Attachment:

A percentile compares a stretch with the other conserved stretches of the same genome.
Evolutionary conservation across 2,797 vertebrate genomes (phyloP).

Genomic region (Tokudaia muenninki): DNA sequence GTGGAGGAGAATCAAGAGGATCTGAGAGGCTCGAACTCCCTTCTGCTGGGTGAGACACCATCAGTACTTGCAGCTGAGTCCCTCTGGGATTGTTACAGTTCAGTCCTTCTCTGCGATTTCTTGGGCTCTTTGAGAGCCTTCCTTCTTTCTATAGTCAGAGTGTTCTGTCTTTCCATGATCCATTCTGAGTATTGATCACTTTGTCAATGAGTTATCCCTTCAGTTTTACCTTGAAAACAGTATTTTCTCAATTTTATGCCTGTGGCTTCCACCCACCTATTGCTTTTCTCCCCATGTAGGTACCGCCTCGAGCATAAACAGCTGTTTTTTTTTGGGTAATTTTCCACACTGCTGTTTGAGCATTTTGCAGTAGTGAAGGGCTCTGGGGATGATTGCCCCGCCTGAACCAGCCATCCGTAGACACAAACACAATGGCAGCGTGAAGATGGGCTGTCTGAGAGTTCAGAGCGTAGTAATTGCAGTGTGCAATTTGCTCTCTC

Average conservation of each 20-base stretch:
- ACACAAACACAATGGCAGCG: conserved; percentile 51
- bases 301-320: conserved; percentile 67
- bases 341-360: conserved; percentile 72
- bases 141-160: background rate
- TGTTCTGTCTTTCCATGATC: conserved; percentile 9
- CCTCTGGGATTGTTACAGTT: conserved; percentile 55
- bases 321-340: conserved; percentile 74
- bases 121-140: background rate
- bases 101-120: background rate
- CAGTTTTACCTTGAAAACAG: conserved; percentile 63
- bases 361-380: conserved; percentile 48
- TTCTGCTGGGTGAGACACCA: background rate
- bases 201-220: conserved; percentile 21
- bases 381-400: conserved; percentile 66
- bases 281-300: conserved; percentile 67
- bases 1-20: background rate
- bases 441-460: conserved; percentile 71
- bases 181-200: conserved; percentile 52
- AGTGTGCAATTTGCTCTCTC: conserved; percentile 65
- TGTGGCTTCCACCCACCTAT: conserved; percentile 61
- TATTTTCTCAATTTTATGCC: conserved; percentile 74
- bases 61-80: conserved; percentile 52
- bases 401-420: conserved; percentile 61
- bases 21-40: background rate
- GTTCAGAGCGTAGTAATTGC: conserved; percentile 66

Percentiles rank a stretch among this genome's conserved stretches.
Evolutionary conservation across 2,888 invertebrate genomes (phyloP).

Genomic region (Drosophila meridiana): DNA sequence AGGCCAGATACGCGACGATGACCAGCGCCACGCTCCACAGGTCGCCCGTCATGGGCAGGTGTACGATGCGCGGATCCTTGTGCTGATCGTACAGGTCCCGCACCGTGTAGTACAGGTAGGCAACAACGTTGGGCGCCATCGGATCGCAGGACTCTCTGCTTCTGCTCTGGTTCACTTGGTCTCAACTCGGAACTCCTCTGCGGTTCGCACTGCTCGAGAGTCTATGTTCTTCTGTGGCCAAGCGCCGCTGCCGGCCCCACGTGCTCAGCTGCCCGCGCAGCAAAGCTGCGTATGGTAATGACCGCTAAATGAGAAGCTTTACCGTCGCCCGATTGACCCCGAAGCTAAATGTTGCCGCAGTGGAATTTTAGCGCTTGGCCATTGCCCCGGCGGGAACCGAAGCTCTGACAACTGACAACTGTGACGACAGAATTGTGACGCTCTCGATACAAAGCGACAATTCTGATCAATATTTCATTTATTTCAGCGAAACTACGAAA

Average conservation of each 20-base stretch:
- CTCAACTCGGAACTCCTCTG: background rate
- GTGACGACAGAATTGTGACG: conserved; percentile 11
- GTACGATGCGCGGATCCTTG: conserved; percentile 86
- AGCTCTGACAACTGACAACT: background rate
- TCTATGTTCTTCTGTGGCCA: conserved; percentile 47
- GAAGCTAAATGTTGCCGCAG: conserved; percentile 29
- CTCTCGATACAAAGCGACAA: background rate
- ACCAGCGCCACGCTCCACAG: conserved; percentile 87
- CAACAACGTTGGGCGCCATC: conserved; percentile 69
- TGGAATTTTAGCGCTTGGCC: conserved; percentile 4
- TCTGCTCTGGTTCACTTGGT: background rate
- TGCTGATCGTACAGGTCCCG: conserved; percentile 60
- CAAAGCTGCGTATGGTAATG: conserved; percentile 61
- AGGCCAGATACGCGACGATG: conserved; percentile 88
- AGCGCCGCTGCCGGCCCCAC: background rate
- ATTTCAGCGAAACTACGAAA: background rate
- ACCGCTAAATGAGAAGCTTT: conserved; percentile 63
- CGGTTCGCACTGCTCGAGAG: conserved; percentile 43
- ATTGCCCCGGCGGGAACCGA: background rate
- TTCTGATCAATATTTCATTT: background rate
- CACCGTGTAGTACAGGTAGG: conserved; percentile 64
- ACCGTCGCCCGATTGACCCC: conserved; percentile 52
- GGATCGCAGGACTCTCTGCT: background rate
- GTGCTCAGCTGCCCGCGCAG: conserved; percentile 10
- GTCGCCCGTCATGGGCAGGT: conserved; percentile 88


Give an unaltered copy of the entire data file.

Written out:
A percentile compares a stretch with the other conserved stretches of the same genome.
Evolutionary conservation across 2,797 vertebrate genomes (phyloP).

Genomic region (Tokudaia muenninki): DNA sequence GTGGAGGAGAATCAAGAGGATCTGAGAGGCTCGAACTCCCTTCTGCTGGGTGAGACACCATCAGTACTTGCAGCTGAGTCCCTCTGGGATTGTTACAGTTCAGTCCTTCTCTGCGATTTCTTGGGCTCTTTGAGAGCCTTCCTTCTTTCTATAGTCAGAGTGTTCTGTCTTTCCATGATCCATTCTGAGTATTGATCACTTTGTCAATGAGTTATCCCTTCAGTTTTACCTTGAAAACAGTATTTTCTCAATTTTATGCCTGTGGCTTCCACCCACCTATTGCTTTTCTCCCCATGTAGGTACCGCCTCGAGCATAAACAGCTGTTTTTTTTTGGGTAATTTTCCACACTGCTGTTTGAGCATTTTGCAGTAGTGAAGGGCTCTGGGGATGATTGCCCCGCCTGAACCAGCCATCCGTAGACACAAACACAATGGCAGCGTGAAGATGGGCTGTCTGAGAGTTCAGAGCGTAGTAATTGCAGTGTGCAATTTGCTCTCTC

Average conservation of each 20-base stretch:
- ACACAAACACAATGGCAGCG: conserved; percentile 51
- bases 301-320: conserved; percentile 67
- bases 341-360: conserved; percentile 72
- bases 141-160: background rate
- TGTTCTGTCTTTCCATGATC: conserved; percentile 9
- CCTCTGGGATTGTTACAGTT: conserved; percentile 55
- bases 321-340: conserved; percentile 74
- bases 121-140: background rate
- bases 101-120: background rate
- CAGTTTTACCTTGAAAACAG: conserved; percentile 63
- bases 361-380: conserved; percentile 48
- TTCTGCTGGGTGAGACACCA: background rate
- bases 201-220: conserved; percentile 21
- bases 381-400: conserved; percentile 66
- bases 281-300: conserved; percentile 67
- bases 1-20: background rate
- bases 441-460: conserved; percentile 71
- bases 181-200: conserved; percentile 52
- AGTGTGCAATTTGCTCTCTC: conserved; percentile 65
- TGTGGCTTCCACCCACCTAT: conserved; percentile 61
- TATTTTCTCAATTTTATGCC: conserved; percentile 74
- bases 61-80: conserved; percentile 52
- bases 401-420: conserved; percentile 61
- bases 21-40: background rate
- GTTCAGAGCGTAGTAATTGC: conserved; percentile 66

Percentiles rank a stretch among this genome's conserved stretches.
Evolutionary conservation across 2,888 invertebrate genomes (phyloP).

Genomic region (Drosophila meridiana): DNA sequence AGGCCAGATACGCGACGATGACCAGCGCCACGCTCCACAGGTCGCCCGTCATGGGCAGGTGTACGATGCGCGGATCCTTGTGCTGATCGTACAGGTCCCGCACCGTGTAGTACAGGTAGGCAACAACGTTGGGCGCCATCGGATCGCAGGACTCTCTGCTTCTGCTCTGGTTCACTTGGTCTCAACTCGGAACTCCTCTGCGGTTCGCACTGCTCGAGAGTCTATGTTCTTCTGTGGCCAAGCGCCGCTGCCGGCCCCACGTGCTCAGCTGCCCGCGCAGCAAAGCTGCGTATGGTAATGACCGCTAAATGAGAAGCTTTACCGTCGCCCGATTGACCCCGAAGCTAAATGTTGCCGCAGTGGAATTTTAGCGCTTGGCCATTGCCCCGGCGGGAACCGAAGCTCTGACAACTGACAACTGTGACGACAGAATTGTGACGCTCTCGATACAAAGCGACAATTCTGATCAATATTTCATTTATTTCAGCGAAACTACGAAA

Average conservation of each 20-base stretch:
- CTCAACTCGGAACTCCTCTG: background rate
- GTGACGACAGAATTGTGACG: conserved; percentile 11
- GTACGATGCGCGGATCCTTG: conserved; percentile 86
- AGCTCTGACAACTGACAACT: background rate
- TCTATGTTCTTCTGTGGCCA: conserved; percentile 47
- GAAGCTAAATGTTGCCGCAG: conserved; percentile 29
- CTCTCGATACAAAGCGACAA: background rate
- ACCAGCGCCACGCTCCACAG: conserved; percentile 87
- CAACAACGTTGGGCGCCATC: conserved; percentile 69
- TGGAATTTTAGCGCTTGGCC: conserved; percentile 4
- TCTGCTCTGGTTCACTTGGT: background rate
- TGCTGATCGTACAGGTCCCG: conserved; percentile 60
- CAAAGCTGCGTATGGTAATG: conserved; percentile 61
- AGGCCAGATACGCGACGATG: conserved; percentile 88
- AGCGCCGCTGCCGGCCCCAC: background rate
- ATTTCAGCGAAACTACGAAA: background rate
- ACCGCTAAATGAGAAGCTTT: conserved; percentile 63
- CGGTTCGCACTGCTCGAGAG: conserved; percentile 43
- ATTGCCCCGGCGGGAACCGA: background rate
- TTCTGATCAATATTTCATTT: background rate
- CACCGTGTAGTACAGGTAGG: conserved; percentile 64
- ACCGTCGCCCGATTGACCCC: conserved; percentile 52
- GGATCGCAGGACTCTCTGCT: background rate
- GTGCTCAGCTGCCCGCGCAG: conserved; percentile 10
- GTCGCCCGTCATGGGCAGGT: conserved; percentile 88